Lubuntu Mantic has received a more substantial facelift, and uses LXQt 1.3.0, which is based on Qt 5.15.10. It, and the Kubuntu remix with which it shares the Qt programming toolkit, both use KDE’s Discover app store instead of Canonical’s Flutter-based App Center. One advantage of this is that it’s easy to add support for Flatpak packages.

The newly reinvigorated Edubuntu 23.10 also has had a makeover. It adds some more GNOME accessories from the underlying GNOME flavor, but also adds some new educational apps, such as OpenBoard, Mnemosyne, and ConvertAll. As teenaged BASIC programmers ourselves, we’re also happy to hear that it now includes the educational dialect Basic-256.

One of the editions that’s seen the most changes is Ubuntu Budgie 23.10. This flavor’s release notes reveal significant changes.

This release uses Budgie 10.8, and includes Magpie 0.9, a fork of GNOME 43’s Mutter. As we reported earlier today, GNOME is planning to drop support for X11 soon. Apparently, Mutter 11 supports X11 better than Mutter 12, as used in GNOME 44. In future, this version 0.x Magpie will be replaced by Magpie 1, which will be based on wlroots to improve its Wayland support.

The new Budgie flavor adopts the Status Notifier spec for its system tray, along some parts of the GNOME 45 stack and version 1.7 of the Budgie extras. Its search tool was ported from Vala to C for better international language handling, and is faster too.

If you don't care for GNOME Shell, just install the `gnome-shell-extensions` package and the login menu gains the retro-style GNOME Classic.

If you don’t care for GNOME Shell, just install the `gnome-shell-extensions` package and the login menu gains the retro-style GNOME Classic. Click to enlarge

Stop the (metaphorical) press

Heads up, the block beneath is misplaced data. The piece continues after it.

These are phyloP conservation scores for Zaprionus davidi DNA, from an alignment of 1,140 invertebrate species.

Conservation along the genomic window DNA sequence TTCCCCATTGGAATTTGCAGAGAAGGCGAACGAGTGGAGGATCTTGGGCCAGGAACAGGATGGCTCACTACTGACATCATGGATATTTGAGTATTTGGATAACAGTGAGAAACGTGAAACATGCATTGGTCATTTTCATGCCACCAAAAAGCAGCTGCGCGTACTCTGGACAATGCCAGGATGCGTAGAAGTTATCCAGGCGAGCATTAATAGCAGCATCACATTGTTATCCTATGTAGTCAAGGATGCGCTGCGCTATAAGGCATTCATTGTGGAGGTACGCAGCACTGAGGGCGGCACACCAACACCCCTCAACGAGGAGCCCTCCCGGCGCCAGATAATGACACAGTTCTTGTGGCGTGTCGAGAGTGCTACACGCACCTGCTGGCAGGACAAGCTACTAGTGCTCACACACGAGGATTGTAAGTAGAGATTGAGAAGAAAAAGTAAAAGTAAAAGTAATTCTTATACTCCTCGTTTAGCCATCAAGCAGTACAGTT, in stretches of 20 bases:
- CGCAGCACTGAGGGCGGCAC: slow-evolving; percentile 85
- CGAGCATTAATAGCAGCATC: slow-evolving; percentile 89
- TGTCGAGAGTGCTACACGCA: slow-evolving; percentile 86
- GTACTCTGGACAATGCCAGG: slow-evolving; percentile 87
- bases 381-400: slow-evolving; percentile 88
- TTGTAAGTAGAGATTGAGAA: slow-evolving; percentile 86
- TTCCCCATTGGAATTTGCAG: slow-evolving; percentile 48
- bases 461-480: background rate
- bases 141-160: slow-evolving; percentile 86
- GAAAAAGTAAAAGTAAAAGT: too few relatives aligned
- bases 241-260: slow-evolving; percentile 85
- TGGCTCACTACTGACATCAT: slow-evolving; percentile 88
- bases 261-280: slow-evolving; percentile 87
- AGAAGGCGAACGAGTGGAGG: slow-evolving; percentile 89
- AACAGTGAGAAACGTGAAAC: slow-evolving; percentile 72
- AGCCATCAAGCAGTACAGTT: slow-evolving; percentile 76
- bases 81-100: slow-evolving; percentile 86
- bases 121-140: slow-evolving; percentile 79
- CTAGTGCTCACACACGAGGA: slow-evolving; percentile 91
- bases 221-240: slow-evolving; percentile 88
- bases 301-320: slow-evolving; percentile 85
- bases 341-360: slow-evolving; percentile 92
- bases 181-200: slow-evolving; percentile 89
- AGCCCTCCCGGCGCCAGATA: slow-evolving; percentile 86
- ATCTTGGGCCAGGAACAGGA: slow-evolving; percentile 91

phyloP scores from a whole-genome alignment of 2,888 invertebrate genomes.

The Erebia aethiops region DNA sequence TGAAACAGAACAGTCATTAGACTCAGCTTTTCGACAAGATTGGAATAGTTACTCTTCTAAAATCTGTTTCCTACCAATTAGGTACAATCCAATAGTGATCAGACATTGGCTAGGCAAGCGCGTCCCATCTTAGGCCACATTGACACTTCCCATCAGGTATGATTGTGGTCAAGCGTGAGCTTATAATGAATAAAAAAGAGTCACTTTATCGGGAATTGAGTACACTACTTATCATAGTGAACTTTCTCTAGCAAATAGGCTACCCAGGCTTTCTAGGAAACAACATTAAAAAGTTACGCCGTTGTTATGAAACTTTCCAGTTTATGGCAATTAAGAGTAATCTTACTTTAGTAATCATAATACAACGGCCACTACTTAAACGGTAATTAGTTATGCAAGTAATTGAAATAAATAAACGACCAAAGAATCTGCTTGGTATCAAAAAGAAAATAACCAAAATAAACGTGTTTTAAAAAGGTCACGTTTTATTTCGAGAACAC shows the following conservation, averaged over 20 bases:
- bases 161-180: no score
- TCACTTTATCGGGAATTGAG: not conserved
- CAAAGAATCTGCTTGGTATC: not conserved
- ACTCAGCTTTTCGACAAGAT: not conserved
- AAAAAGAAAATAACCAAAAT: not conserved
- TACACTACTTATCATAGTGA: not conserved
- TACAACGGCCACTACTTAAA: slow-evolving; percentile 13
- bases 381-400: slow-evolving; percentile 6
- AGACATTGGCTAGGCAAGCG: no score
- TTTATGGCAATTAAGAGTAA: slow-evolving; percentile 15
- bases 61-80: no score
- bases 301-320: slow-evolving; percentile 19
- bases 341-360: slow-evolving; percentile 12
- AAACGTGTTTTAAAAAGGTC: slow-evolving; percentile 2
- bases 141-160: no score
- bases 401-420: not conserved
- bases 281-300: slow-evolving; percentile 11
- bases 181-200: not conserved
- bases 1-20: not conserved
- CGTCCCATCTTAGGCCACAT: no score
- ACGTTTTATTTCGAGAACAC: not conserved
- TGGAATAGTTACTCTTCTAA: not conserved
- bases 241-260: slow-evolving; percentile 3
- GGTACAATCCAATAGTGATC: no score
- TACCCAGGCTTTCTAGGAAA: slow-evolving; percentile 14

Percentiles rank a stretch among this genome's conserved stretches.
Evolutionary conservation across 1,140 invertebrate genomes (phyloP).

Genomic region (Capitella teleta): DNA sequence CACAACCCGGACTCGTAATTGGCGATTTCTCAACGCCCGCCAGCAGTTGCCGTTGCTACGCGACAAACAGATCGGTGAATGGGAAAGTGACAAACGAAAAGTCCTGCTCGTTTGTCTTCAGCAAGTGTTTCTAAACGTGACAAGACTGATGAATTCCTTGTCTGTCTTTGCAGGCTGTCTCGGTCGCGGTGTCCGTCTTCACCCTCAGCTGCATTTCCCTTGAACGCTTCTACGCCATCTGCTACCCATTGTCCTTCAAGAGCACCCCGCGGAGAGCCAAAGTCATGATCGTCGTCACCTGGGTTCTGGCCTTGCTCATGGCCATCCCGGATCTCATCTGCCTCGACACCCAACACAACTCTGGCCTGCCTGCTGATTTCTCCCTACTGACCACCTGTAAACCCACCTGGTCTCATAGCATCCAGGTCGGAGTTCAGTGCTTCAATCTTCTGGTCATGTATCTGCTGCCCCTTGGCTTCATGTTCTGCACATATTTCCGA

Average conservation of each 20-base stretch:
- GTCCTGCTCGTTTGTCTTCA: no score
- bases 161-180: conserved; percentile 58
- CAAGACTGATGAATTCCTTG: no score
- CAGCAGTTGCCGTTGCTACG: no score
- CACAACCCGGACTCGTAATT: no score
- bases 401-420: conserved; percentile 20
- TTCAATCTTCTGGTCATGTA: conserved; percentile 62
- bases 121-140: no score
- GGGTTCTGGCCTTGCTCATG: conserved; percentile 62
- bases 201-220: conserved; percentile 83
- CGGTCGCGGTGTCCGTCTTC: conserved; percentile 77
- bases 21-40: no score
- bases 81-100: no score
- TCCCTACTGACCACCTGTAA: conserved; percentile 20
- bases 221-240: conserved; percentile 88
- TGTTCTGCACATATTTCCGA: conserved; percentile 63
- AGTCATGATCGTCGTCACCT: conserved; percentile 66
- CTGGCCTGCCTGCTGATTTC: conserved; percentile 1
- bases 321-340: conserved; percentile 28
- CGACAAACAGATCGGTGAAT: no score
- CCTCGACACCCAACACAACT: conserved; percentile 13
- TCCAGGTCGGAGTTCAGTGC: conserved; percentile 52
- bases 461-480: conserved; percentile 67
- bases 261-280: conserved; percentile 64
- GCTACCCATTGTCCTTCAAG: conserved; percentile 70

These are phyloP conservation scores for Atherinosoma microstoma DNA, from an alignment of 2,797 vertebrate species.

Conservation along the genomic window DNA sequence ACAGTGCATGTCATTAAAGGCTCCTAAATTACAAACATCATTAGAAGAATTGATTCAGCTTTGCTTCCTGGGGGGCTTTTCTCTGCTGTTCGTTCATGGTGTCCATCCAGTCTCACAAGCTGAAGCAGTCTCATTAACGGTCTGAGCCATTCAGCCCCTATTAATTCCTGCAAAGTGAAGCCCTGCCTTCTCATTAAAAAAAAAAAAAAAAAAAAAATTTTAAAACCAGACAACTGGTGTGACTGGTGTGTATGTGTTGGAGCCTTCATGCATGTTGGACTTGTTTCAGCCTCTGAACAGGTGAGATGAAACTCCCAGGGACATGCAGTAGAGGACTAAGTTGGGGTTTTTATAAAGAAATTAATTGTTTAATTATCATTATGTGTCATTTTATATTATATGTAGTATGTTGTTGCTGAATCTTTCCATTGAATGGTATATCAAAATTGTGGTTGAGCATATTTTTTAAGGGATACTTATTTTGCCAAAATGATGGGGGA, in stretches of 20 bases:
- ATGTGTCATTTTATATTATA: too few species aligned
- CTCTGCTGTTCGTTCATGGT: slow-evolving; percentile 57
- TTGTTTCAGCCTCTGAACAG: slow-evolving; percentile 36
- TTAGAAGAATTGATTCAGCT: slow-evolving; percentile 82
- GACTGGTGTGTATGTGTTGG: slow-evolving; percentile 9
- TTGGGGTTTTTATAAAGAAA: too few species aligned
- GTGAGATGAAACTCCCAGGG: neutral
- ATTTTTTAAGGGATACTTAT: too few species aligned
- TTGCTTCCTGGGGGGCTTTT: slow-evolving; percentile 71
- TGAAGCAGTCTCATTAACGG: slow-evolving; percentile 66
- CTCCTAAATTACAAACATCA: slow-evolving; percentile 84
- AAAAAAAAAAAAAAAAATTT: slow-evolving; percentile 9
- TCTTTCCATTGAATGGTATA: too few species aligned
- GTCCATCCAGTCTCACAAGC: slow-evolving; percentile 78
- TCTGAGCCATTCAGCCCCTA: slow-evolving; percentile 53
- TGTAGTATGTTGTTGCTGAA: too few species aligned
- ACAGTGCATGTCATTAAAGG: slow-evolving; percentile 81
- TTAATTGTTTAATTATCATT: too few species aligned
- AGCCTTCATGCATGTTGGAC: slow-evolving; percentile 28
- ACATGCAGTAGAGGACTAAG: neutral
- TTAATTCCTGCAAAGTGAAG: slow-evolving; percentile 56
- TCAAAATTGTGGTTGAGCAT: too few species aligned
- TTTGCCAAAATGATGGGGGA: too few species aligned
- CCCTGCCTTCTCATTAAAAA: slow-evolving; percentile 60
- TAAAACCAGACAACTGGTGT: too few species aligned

Very soon after release, the downloads for the GNOME and Budgie editions were removed again.

Like many FOSS projects, Ubuntu crowd-sources translations into many languages, and at the last minute, someone sabotaged the Ukrainian language translation by inserting some rather unpleasant messages about both sides in the current conflict in Israel and Palestine.

“We believe that the incident only impacts translations presented to a user during installation through the Live CD environment (not an upgrade),” Ubuntu said. “During installation the translations are resident in memory only and are not propagated to the disk. If you have upgraded to Ubuntu Desktop 23.10 from a previous release, then you are not affected by this issue.”

Upgrading an existing install of 23.04 triggered several worrying warnings. We literally don't know what to say, but it completed and works fine.

Upgrading an existing install of 23.04 triggered several worrying warnings. Click to enlarge

The ISO that uses the legacy installer is still available, as are the various other flavors which were not affected. Upgrading existing installations works fine, too.

One noticeable difference that makes a couple of the flavors stand out is that, like the main GNOME-based Desktop edition, both Ubuntu Budgie and Ubuntu MATE offer editions for the Raspberry Pi – in this case, the Pi 4 (with 2GB or more of RAM) the and Pi 400. ®